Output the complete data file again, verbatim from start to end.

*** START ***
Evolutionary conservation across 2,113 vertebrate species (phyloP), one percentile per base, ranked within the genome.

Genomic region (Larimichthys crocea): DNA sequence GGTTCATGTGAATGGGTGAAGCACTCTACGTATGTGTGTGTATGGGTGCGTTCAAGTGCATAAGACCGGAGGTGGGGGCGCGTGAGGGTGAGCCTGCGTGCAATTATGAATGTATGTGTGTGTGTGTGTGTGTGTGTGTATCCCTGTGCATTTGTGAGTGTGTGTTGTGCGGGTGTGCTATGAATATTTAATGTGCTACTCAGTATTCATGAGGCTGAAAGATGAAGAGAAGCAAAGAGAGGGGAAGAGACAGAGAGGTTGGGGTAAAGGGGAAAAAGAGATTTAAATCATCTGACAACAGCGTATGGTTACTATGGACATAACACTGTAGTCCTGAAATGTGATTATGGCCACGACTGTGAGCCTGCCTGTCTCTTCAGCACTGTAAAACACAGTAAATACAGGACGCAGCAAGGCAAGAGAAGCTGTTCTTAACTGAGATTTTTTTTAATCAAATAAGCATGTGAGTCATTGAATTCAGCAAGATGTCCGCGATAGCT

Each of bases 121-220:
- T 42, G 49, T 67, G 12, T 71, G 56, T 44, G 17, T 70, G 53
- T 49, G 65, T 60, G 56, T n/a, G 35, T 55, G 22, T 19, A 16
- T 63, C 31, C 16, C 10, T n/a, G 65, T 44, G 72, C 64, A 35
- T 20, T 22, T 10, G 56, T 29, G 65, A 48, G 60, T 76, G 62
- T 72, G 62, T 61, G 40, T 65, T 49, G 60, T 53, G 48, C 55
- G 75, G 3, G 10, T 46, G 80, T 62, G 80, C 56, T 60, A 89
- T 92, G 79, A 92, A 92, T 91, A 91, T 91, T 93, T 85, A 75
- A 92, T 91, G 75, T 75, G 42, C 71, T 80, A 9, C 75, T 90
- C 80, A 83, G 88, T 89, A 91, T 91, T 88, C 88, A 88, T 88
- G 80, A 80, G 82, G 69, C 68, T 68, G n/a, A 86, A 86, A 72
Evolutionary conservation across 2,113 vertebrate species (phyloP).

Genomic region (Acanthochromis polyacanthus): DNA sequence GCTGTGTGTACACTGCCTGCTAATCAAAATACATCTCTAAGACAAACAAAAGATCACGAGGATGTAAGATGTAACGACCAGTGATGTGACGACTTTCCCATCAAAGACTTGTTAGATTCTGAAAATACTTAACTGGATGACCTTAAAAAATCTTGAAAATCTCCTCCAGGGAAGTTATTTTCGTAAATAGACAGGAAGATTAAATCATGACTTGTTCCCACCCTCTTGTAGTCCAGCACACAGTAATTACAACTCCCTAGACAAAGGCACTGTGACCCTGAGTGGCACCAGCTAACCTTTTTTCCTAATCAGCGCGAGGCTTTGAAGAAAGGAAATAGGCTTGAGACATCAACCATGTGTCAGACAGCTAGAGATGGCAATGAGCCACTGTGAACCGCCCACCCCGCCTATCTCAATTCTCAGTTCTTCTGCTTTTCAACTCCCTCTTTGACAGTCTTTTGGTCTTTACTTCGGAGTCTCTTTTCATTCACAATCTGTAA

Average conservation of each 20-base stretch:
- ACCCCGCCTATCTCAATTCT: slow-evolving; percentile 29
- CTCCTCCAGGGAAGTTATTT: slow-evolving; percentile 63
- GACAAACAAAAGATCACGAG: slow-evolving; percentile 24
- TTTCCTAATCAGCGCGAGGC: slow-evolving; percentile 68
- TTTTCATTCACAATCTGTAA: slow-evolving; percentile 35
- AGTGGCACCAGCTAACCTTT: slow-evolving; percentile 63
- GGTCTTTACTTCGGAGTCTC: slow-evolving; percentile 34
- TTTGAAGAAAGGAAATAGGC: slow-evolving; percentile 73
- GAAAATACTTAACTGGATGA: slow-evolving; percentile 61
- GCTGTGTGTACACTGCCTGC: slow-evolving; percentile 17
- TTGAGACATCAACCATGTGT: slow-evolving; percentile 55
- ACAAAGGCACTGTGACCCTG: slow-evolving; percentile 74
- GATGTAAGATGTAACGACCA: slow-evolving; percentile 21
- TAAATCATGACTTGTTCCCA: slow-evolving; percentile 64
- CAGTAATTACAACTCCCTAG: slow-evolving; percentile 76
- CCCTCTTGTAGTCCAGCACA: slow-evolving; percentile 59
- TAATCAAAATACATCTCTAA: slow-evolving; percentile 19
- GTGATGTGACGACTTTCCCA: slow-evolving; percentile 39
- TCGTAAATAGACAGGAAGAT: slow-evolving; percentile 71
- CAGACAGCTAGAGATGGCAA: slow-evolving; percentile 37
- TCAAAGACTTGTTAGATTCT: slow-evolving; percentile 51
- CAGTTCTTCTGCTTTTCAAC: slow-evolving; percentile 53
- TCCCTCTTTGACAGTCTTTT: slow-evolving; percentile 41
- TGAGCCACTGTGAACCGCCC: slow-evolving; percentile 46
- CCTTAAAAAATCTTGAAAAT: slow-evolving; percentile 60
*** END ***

Evolutionary conservation across 2,113 vertebrate species (phyloP), one percentile per base, ranked within the genome.

Genomic region (Larimichthys crocea): DNA sequence GGTTCATGTGAATGGGTGAAGCACTCTACGTATGTGTGTGTATGGGTGCGTTCAAGTGCATAAGACCGGAGGTGGGGGCGCGTGAGGGTGAGCCTGCGTGCAATTATGAATGTATGTGTGTGTGTGTGTGTGTGTGTGTATCCCTGTGCATTTGTGAGTGTGTGTTGTGCGGGTGTGCTATGAATATTTAATGTGCTACTCAGTATTCATGAGGCTGAAAGATGAAGAGAAGCAAAGAGAGGGGAAGAGACAGAGAGGTTGGGGTAAAGGGGAAAAAGAGATTTAAATCATCTGACAACAGCGTATGGTTACTATGGACATAACACTGTAGTCCTGAAATGTGATTATGGCCACGACTGTGAGCCTGCCTGTCTCTTCAGCACTGTAAAACACAGTAAATACAGGACGCAGCAAGGCAAGAGAAGCTGTTCTTAACTGAGATTTTTTTTAATCAAATAAGCATGTGAGTCATTGAATTCAGCAAGATGTCCGCGATAGCT

Each of bases 121-220:
- T 42, G 49, T 67, G 12, T 71, G 56, T 44, G 17, T 70, G 53
- T 49, G 65, T 60, G 56, T n/a, G 35, T 55, G 22, T 19, A 16
- T 63, C 31, C 16, C 10, T n/a, G 65, T 44, G 72, C 64, A 35
- T 20, T 22, T 10, G 56, T 29, G 65, A 48, G 60, T 76, G 62
- T 72, G 62, T 61, G 40, T 65, T 49, G 60, T 53, G 48, C 55
- G 75, G 3, G 10, T 46, G 80, T 62, G 80, C 56, T 60, A 89
- T 92, G 79, A 92, A 92, T 91, A 91, T 91, T 93, T 85, A 75
- A 92, T 91, G 75, T 75, G 42, C 71, T 80, A 9, C 75, T 90
- C 80, A 83, G 88, T 89, A 91, T 91, T 88, C 88, A 88, T 88
- G 80, A 80, G 82, G 69, C 68, T 68, G n/a, A 86, A 86, A 72
Evolutionary conservation across 2,113 vertebrate species (phyloP).

Genomic region (Acanthochromis polyacanthus): DNA sequence GCTGTGTGTACACTGCCTGCTAATCAAAATACATCTCTAAGACAAACAAAAGATCACGAGGATGTAAGATGTAACGACCAGTGATGTGACGACTTTCCCATCAAAGACTTGTTAGATTCTGAAAATACTTAACTGGATGACCTTAAAAAATCTTGAAAATCTCCTCCAGGGAAGTTATTTTCGTAAATAGACAGGAAGATTAAATCATGACTTGTTCCCACCCTCTTGTAGTCCAGCACACAGTAATTACAACTCCCTAGACAAAGGCACTGTGACCCTGAGTGGCACCAGCTAACCTTTTTTCCTAATCAGCGCGAGGCTTTGAAGAAAGGAAATAGGCTTGAGACATCAACCATGTGTCAGACAGCTAGAGATGGCAATGAGCCACTGTGAACCGCCCACCCCGCCTATCTCAATTCTCAGTTCTTCTGCTTTTCAACTCCCTCTTTGACAGTCTTTTGGTCTTTACTTCGGAGTCTCTTTTCATTCACAATCTGTAA

Average conservation of each 20-base stretch:
- ACCCCGCCTATCTCAATTCT: slow-evolving; percentile 29
- CTCCTCCAGGGAAGTTATTT: slow-evolving; percentile 63
- GACAAACAAAAGATCACGAG: slow-evolving; percentile 24
- TTTCCTAATCAGCGCGAGGC: slow-evolving; percentile 68
- TTTTCATTCACAATCTGTAA: slow-evolving; percentile 35
- AGTGGCACCAGCTAACCTTT: slow-evolving; percentile 63
- GGTCTTTACTTCGGAGTCTC: slow-evolving; percentile 34
- TTTGAAGAAAGGAAATAGGC: slow-evolving; percentile 73
- GAAAATACTTAACTGGATGA: slow-evolving; percentile 61
- GCTGTGTGTACACTGCCTGC: slow-evolving; percentile 17
- TTGAGACATCAACCATGTGT: slow-evolving; percentile 55
- ACAAAGGCACTGTGACCCTG: slow-evolving; percentile 74
- GATGTAAGATGTAACGACCA: slow-evolving; percentile 21
- TAAATCATGACTTGTTCCCA: slow-evolving; percentile 64
- CAGTAATTACAACTCCCTAG: slow-evolving; percentile 76
- CCCTCTTGTAGTCCAGCACA: slow-evolving; percentile 59
- TAATCAAAATACATCTCTAA: slow-evolving; percentile 19
- GTGATGTGACGACTTTCCCA: slow-evolving; percentile 39
- TCGTAAATAGACAGGAAGAT: slow-evolving; percentile 71
- CAGACAGCTAGAGATGGCAA: slow-evolving; percentile 37
- TCAAAGACTTGTTAGATTCT: slow-evolving; percentile 51
- CAGTTCTTCTGCTTTTCAAC: slow-evolving; percentile 53
- TCCCTCTTTGACAGTCTTTT: slow-evolving; percentile 41
- TGAGCCACTGTGAACCGCCC: slow-evolving; percentile 46
- CCTTAAAAAATCTTGAAAAT: slow-evolving; percentile 60